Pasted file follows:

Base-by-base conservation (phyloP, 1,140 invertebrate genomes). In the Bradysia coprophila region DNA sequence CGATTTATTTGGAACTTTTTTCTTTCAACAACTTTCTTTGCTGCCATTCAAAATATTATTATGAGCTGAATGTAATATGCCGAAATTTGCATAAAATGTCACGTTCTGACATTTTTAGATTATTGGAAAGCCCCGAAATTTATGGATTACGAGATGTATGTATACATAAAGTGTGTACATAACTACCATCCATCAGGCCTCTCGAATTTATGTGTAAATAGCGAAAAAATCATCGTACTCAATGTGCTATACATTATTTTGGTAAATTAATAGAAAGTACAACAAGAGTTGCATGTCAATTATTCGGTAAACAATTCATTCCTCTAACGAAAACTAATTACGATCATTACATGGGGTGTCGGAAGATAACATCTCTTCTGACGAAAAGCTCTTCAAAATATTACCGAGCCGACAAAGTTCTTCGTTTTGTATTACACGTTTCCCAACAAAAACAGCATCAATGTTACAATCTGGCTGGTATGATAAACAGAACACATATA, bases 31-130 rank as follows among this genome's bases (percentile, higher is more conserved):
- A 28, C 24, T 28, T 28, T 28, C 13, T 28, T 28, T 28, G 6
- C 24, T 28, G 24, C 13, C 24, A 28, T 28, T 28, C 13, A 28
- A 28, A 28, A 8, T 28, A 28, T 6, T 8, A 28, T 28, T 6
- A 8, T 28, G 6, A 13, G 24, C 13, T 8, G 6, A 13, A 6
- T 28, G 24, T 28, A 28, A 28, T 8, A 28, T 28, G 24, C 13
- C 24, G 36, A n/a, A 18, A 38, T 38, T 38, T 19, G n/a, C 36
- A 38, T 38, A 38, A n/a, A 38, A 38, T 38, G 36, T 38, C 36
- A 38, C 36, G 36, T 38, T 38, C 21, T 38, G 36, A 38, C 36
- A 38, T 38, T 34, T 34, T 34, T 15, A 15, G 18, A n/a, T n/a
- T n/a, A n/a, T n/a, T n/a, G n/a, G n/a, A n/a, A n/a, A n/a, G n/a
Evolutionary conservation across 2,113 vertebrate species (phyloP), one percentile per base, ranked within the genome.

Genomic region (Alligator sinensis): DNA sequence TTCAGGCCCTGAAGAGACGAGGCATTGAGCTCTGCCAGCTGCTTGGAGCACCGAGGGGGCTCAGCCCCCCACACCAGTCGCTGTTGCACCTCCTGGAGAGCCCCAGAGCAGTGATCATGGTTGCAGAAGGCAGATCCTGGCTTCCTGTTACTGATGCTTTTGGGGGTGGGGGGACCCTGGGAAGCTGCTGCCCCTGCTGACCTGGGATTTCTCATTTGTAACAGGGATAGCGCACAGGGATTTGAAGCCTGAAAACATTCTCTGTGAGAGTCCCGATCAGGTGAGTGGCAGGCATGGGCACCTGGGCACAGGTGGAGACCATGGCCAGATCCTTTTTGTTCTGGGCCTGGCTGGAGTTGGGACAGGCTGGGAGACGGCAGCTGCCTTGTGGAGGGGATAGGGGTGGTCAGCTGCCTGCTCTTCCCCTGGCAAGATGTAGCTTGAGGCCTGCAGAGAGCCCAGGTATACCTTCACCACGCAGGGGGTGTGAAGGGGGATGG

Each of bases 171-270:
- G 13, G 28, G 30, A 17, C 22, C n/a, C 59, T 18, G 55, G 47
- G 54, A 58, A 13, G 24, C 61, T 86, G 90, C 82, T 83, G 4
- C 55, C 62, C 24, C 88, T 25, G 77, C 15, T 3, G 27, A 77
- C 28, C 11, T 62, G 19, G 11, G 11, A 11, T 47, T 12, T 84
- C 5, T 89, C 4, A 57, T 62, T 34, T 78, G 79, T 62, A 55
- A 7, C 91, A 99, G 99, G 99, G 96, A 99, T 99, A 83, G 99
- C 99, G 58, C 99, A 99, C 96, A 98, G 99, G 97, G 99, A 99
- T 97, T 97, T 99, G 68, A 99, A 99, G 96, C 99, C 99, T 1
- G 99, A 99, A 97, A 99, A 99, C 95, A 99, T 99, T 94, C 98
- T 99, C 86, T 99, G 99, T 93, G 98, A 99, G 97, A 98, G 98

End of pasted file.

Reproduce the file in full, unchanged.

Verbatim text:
Base-by-base conservation (phyloP, 1,140 invertebrate genomes). In the Bradysia coprophila region DNA sequence CGATTTATTTGGAACTTTTTTCTTTCAACAACTTTCTTTGCTGCCATTCAAAATATTATTATGAGCTGAATGTAATATGCCGAAATTTGCATAAAATGTCACGTTCTGACATTTTTAGATTATTGGAAAGCCCCGAAATTTATGGATTACGAGATGTATGTATACATAAAGTGTGTACATAACTACCATCCATCAGGCCTCTCGAATTTATGTGTAAATAGCGAAAAAATCATCGTACTCAATGTGCTATACATTATTTTGGTAAATTAATAGAAAGTACAACAAGAGTTGCATGTCAATTATTCGGTAAACAATTCATTCCTCTAACGAAAACTAATTACGATCATTACATGGGGTGTCGGAAGATAACATCTCTTCTGACGAAAAGCTCTTCAAAATATTACCGAGCCGACAAAGTTCTTCGTTTTGTATTACACGTTTCCCAACAAAAACAGCATCAATGTTACAATCTGGCTGGTATGATAAACAGAACACATATA, bases 31-130 rank as follows among this genome's bases (percentile, higher is more conserved):
- A 28, C 24, T 28, T 28, T 28, C 13, T 28, T 28, T 28, G 6
- C 24, T 28, G 24, C 13, C 24, A 28, T 28, T 28, C 13, A 28
- A 28, A 28, A 8, T 28, A 28, T 6, T 8, A 28, T 28, T 6
- A 8, T 28, G 6, A 13, G 24, C 13, T 8, G 6, A 13, A 6
- T 28, G 24, T 28, A 28, A 28, T 8, A 28, T 28, G 24, C 13
- C 24, G 36, A n/a, A 18, A 38, T 38, T 38, T 19, G n/a, C 36
- A 38, T 38, A 38, A n/a, A 38, A 38, T 38, G 36, T 38, C 36
- A 38, C 36, G 36, T 38, T 38, C 21, T 38, G 36, A 38, C 36
- A 38, T 38, T 34, T 34, T 34, T 15, A 15, G 18, A n/a, T n/a
- T n/a, A n/a, T n/a, T n/a, G n/a, G n/a, A n/a, A n/a, A n/a, G n/a
Evolutionary conservation across 2,113 vertebrate species (phyloP), one percentile per base, ranked within the genome.

Genomic region (Alligator sinensis): DNA sequence TTCAGGCCCTGAAGAGACGAGGCATTGAGCTCTGCCAGCTGCTTGGAGCACCGAGGGGGCTCAGCCCCCCACACCAGTCGCTGTTGCACCTCCTGGAGAGCCCCAGAGCAGTGATCATGGTTGCAGAAGGCAGATCCTGGCTTCCTGTTACTGATGCTTTTGGGGGTGGGGGGACCCTGGGAAGCTGCTGCCCCTGCTGACCTGGGATTTCTCATTTGTAACAGGGATAGCGCACAGGGATTTGAAGCCTGAAAACATTCTCTGTGAGAGTCCCGATCAGGTGAGTGGCAGGCATGGGCACCTGGGCACAGGTGGAGACCATGGCCAGATCCTTTTTGTTCTGGGCCTGGCTGGAGTTGGGACAGGCTGGGAGACGGCAGCTGCCTTGTGGAGGGGATAGGGGTGGTCAGCTGCCTGCTCTTCCCCTGGCAAGATGTAGCTTGAGGCCTGCAGAGAGCCCAGGTATACCTTCACCACGCAGGGGGTGTGAAGGGGGATGG

Each of bases 171-270:
- G 13, G 28, G 30, A 17, C 22, C n/a, C 59, T 18, G 55, G 47
- G 54, A 58, A 13, G 24, C 61, T 86, G 90, C 82, T 83, G 4
- C 55, C 62, C 24, C 88, T 25, G 77, C 15, T 3, G 27, A 77
- C 28, C 11, T 62, G 19, G 11, G 11, A 11, T 47, T 12, T 84
- C 5, T 89, C 4, A 57, T 62, T 34, T 78, G 79, T 62, A 55
- A 7, C 91, A 99, G 99, G 99, G 96, A 99, T 99, A 83, G 99
- C 99, G 58, C 99, A 99, C 96, A 98, G 99, G 97, G 99, A 99
- T 97, T 97, T 99, G 68, A 99, A 99, G 96, C 99, C 99, T 1
- G 99, A 99, A 97, A 99, A 99, C 95, A 99, T 99, T 94, C 98
- T 99, C 86, T 99, G 99, T 93, G 98, A 99, G 97, A 98, G 98